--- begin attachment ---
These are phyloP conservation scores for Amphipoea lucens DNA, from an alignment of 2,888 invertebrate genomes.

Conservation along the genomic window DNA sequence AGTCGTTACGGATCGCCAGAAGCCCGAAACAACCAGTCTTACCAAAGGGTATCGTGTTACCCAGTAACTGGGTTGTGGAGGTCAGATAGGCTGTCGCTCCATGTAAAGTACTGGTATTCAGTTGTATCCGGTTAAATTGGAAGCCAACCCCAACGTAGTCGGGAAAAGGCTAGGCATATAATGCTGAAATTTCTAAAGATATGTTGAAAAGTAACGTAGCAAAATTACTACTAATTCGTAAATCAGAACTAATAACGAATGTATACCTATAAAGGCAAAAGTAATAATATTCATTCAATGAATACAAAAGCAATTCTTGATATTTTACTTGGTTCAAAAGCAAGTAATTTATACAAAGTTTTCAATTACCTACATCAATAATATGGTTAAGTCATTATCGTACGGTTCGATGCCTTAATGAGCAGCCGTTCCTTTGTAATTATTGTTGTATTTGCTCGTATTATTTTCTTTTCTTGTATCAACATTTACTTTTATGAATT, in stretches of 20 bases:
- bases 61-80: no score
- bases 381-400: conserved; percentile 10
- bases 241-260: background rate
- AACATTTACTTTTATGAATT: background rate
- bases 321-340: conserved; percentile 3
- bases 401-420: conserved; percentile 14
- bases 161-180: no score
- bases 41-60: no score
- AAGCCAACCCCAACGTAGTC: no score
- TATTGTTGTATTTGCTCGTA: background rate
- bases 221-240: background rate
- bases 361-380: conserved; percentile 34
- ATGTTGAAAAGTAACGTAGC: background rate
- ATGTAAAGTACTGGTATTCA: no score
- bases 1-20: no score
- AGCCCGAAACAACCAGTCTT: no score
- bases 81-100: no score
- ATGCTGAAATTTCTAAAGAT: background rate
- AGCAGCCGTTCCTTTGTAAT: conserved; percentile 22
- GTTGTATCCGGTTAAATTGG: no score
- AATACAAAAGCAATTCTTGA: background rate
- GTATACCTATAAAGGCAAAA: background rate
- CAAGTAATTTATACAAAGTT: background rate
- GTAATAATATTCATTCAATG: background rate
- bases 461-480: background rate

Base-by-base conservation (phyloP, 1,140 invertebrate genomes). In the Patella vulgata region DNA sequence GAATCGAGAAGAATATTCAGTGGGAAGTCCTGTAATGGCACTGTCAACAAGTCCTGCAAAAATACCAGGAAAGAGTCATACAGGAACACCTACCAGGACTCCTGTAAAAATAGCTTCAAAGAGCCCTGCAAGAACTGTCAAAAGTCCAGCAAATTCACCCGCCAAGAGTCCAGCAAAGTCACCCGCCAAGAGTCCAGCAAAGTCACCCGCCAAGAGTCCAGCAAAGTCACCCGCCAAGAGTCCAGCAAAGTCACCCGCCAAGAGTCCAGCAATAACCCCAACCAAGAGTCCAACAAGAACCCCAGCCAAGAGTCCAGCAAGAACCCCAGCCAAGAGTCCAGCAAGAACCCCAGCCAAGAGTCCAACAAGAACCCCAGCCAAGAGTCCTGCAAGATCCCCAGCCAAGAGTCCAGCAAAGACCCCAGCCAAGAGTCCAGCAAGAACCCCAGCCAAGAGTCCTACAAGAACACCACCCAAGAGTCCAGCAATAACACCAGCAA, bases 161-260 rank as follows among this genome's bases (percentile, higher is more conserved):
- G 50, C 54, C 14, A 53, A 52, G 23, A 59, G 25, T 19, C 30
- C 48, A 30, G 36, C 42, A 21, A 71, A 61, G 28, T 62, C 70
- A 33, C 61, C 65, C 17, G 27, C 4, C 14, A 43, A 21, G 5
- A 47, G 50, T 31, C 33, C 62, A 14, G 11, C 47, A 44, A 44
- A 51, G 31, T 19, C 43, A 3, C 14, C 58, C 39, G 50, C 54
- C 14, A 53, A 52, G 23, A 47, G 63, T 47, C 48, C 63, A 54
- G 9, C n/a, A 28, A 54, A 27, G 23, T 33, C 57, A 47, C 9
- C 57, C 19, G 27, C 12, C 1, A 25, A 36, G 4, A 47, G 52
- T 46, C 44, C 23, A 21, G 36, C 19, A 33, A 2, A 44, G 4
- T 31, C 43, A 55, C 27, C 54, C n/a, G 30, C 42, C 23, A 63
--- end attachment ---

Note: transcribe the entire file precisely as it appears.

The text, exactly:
These are phyloP conservation scores for Amphipoea lucens DNA, from an alignment of 2,888 invertebrate genomes.

Conservation along the genomic window DNA sequence AGTCGTTACGGATCGCCAGAAGCCCGAAACAACCAGTCTTACCAAAGGGTATCGTGTTACCCAGTAACTGGGTTGTGGAGGTCAGATAGGCTGTCGCTCCATGTAAAGTACTGGTATTCAGTTGTATCCGGTTAAATTGGAAGCCAACCCCAACGTAGTCGGGAAAAGGCTAGGCATATAATGCTGAAATTTCTAAAGATATGTTGAAAAGTAACGTAGCAAAATTACTACTAATTCGTAAATCAGAACTAATAACGAATGTATACCTATAAAGGCAAAAGTAATAATATTCATTCAATGAATACAAAAGCAATTCTTGATATTTTACTTGGTTCAAAAGCAAGTAATTTATACAAAGTTTTCAATTACCTACATCAATAATATGGTTAAGTCATTATCGTACGGTTCGATGCCTTAATGAGCAGCCGTTCCTTTGTAATTATTGTTGTATTTGCTCGTATTATTTTCTTTTCTTGTATCAACATTTACTTTTATGAATT, in stretches of 20 bases:
- bases 61-80: no score
- bases 381-400: conserved; percentile 10
- bases 241-260: background rate
- AACATTTACTTTTATGAATT: background rate
- bases 321-340: conserved; percentile 3
- bases 401-420: conserved; percentile 14
- bases 161-180: no score
- bases 41-60: no score
- AAGCCAACCCCAACGTAGTC: no score
- TATTGTTGTATTTGCTCGTA: background rate
- bases 221-240: background rate
- bases 361-380: conserved; percentile 34
- ATGTTGAAAAGTAACGTAGC: background rate
- ATGTAAAGTACTGGTATTCA: no score
- bases 1-20: no score
- AGCCCGAAACAACCAGTCTT: no score
- bases 81-100: no score
- ATGCTGAAATTTCTAAAGAT: background rate
- AGCAGCCGTTCCTTTGTAAT: conserved; percentile 22
- GTTGTATCCGGTTAAATTGG: no score
- AATACAAAAGCAATTCTTGA: background rate
- GTATACCTATAAAGGCAAAA: background rate
- CAAGTAATTTATACAAAGTT: background rate
- GTAATAATATTCATTCAATG: background rate
- bases 461-480: background rate

Base-by-base conservation (phyloP, 1,140 invertebrate genomes). In the Patella vulgata region DNA sequence GAATCGAGAAGAATATTCAGTGGGAAGTCCTGTAATGGCACTGTCAACAAGTCCTGCAAAAATACCAGGAAAGAGTCATACAGGAACACCTACCAGGACTCCTGTAAAAATAGCTTCAAAGAGCCCTGCAAGAACTGTCAAAAGTCCAGCAAATTCACCCGCCAAGAGTCCAGCAAAGTCACCCGCCAAGAGTCCAGCAAAGTCACCCGCCAAGAGTCCAGCAAAGTCACCCGCCAAGAGTCCAGCAAAGTCACCCGCCAAGAGTCCAGCAATAACCCCAACCAAGAGTCCAACAAGAACCCCAGCCAAGAGTCCAGCAAGAACCCCAGCCAAGAGTCCAGCAAGAACCCCAGCCAAGAGTCCAACAAGAACCCCAGCCAAGAGTCCTGCAAGATCCCCAGCCAAGAGTCCAGCAAAGACCCCAGCCAAGAGTCCAGCAAGAACCCCAGCCAAGAGTCCTACAAGAACACCACCCAAGAGTCCAGCAATAACACCAGCAA, bases 161-260 rank as follows among this genome's bases (percentile, higher is more conserved):
- G 50, C 54, C 14, A 53, A 52, G 23, A 59, G 25, T 19, C 30
- C 48, A 30, G 36, C 42, A 21, A 71, A 61, G 28, T 62, C 70
- A 33, C 61, C 65, C 17, G 27, C 4, C 14, A 43, A 21, G 5
- A 47, G 50, T 31, C 33, C 62, A 14, G 11, C 47, A 44, A 44
- A 51, G 31, T 19, C 43, A 3, C 14, C 58, C 39, G 50, C 54
- C 14, A 53, A 52, G 23, A 47, G 63, T 47, C 48, C 63, A 54
- G 9, C n/a, A 28, A 54, A 27, G 23, T 33, C 57, A 47, C 9
- C 57, C 19, G 27, C 12, C 1, A 25, A 36, G 4, A 47, G 52
- T 46, C 44, C 23, A 21, G 36, C 19, A 33, A 2, A 44, G 4
- T 31, C 43, A 55, C 27, C 54, C n/a, G 30, C 42, C 23, A 63